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New Beginnings – Dr Nathan Leber


One day, Jesus and his disciples were in a boat when they suddenly realised that they forgot to bring food with them. They became distracted, worrying about how one loaf might feed them all. Jesus said to them:

Why are you talking about bread? Do you not yet understand? Have you no perception? Are your minds closed? Have you eyes that do not see, ears that do not hear? Or do you not remember? (Mk 8:17-18)

You see, this had happened after he had fed the crowds not once but twice. The first time he had fed 5,000 with five loaves and two fish. The second time it had been 4,000 with seven loaves and a few small fish. On both occasions, there had been basket loads left over. Jesus reminds them that he can provide more than they need if only they have faith. Of course, this was not really about bread.

The Season of Lent, like in nature, sees a change in the colour and feel of the Church. The word itself is Anglo-Saxon for ‘springtime’. Lent gives us the perfect opportunity to reflect upon, reconsider and renew our relationship with God. The three ‘pillars’ of Lent are prayer, fasting and charity, and they call us to put into practice the words of the Great Commandment – to love our God with all our heart, soul and mind and to love one another (and that means all others) as ourselves. We shouldn’t think of Lent as a Catholic endurance test to see how long we can last without coffee or chocolate. It is not about getting physically healthy but spiritually healthy. In turning from the things that seem important in our world, we see what is truly important. It is not a time for gloom, thinking of what we are missing, but instead, it is a time of joy as we realise what we had been missing. In other words, it is about forgetting about the bread and remembering and rejoicing that you are in a boat with Jesus!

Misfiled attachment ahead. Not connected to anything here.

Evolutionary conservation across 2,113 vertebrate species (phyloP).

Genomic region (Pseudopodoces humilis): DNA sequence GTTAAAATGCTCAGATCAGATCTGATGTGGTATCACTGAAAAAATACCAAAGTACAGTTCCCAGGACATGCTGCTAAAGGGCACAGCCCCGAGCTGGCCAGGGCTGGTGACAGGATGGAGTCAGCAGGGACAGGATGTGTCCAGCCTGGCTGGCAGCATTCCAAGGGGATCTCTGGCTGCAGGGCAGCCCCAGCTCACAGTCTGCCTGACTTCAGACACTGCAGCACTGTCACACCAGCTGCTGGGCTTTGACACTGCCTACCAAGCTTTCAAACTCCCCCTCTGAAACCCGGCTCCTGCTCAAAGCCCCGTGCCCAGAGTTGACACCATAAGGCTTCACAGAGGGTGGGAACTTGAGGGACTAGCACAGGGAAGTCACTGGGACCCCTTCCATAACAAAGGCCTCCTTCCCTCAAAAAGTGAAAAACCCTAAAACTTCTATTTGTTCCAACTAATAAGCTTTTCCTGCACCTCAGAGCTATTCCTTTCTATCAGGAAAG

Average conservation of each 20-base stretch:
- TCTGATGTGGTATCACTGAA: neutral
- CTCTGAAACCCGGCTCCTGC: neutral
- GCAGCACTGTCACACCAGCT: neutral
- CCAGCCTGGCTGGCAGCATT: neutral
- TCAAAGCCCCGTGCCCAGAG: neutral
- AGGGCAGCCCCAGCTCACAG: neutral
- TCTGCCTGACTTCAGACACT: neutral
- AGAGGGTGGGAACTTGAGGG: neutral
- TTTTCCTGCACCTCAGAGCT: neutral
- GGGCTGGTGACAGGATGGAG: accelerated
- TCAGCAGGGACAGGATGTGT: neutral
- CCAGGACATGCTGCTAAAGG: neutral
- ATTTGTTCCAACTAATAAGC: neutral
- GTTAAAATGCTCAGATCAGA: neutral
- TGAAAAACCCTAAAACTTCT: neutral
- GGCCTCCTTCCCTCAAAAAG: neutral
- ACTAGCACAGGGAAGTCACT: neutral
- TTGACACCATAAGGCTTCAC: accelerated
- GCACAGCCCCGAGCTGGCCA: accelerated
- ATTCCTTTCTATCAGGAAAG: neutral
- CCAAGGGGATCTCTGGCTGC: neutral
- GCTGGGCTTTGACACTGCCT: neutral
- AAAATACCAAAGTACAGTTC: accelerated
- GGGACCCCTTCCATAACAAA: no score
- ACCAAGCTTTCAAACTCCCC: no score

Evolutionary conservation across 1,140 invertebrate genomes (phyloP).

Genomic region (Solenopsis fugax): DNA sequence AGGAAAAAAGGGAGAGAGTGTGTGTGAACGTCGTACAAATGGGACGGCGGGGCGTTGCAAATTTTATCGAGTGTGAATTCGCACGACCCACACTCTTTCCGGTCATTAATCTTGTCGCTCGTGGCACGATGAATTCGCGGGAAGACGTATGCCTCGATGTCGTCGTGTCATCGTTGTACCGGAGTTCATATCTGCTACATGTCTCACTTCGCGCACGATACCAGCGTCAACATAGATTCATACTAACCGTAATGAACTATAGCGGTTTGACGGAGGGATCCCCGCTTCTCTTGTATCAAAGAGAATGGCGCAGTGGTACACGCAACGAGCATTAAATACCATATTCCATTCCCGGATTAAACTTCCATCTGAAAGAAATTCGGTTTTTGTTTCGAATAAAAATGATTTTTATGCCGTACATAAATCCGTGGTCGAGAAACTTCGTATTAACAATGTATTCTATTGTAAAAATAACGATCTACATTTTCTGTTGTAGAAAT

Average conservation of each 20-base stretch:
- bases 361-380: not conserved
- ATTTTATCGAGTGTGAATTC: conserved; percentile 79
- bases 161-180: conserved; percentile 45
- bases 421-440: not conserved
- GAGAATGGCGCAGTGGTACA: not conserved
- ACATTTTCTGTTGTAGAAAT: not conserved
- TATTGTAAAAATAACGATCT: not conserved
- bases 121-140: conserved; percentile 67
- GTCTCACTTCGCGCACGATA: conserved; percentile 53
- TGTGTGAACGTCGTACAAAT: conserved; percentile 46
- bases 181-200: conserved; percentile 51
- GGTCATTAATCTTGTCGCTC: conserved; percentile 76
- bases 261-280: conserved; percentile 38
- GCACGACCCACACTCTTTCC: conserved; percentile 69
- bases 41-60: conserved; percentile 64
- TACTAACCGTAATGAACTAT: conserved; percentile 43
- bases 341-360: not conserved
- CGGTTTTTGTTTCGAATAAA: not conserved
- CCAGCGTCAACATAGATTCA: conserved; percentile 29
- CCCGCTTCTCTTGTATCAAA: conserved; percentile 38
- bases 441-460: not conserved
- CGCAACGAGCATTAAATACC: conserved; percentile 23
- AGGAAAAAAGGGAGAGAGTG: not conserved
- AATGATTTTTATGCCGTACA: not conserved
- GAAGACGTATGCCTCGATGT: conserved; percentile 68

When we read the stories of the feeding of the multitudes, we discover something significant. After blessing the bread and breaking it (sounds like the Last Supper, right!), Jesus hands it to the disciples to distribute. He shares his ministry with them, enabling them to be his ambassadors. He was preparing them (and us) to take over this most important social need: to take care of those in need. There is a famous parable where Jesus tells the crowds:

Whatever you did for one of these least of mine, you did for me (Matt. 25:40).

Lent calls us into solidarity with the needy and suffering, those on the margins. It tells us to seek justice in an unjust world. It is the realisation that we are the ambassadors to the message that Jesus brought to the world: a message of love for God and one another. It is not accidental that the word ‘charity’ comes from the Latin word Caritas which means ‘love’ and ‘compassion’, and this love is the divine love that God gives to us. So, every time we display acts of charity or compassion, we are demonstrating God’s love. In this, we become his ambassadors of Christ in the world. In the words of Saint Paul:

So, we are ambassadors for Christ; it is as though God were appealing through us, and the appeal that we make in Christ’s name is: be reconciled with God. (2 Cor. 5:20).

Dr Nathan Leber


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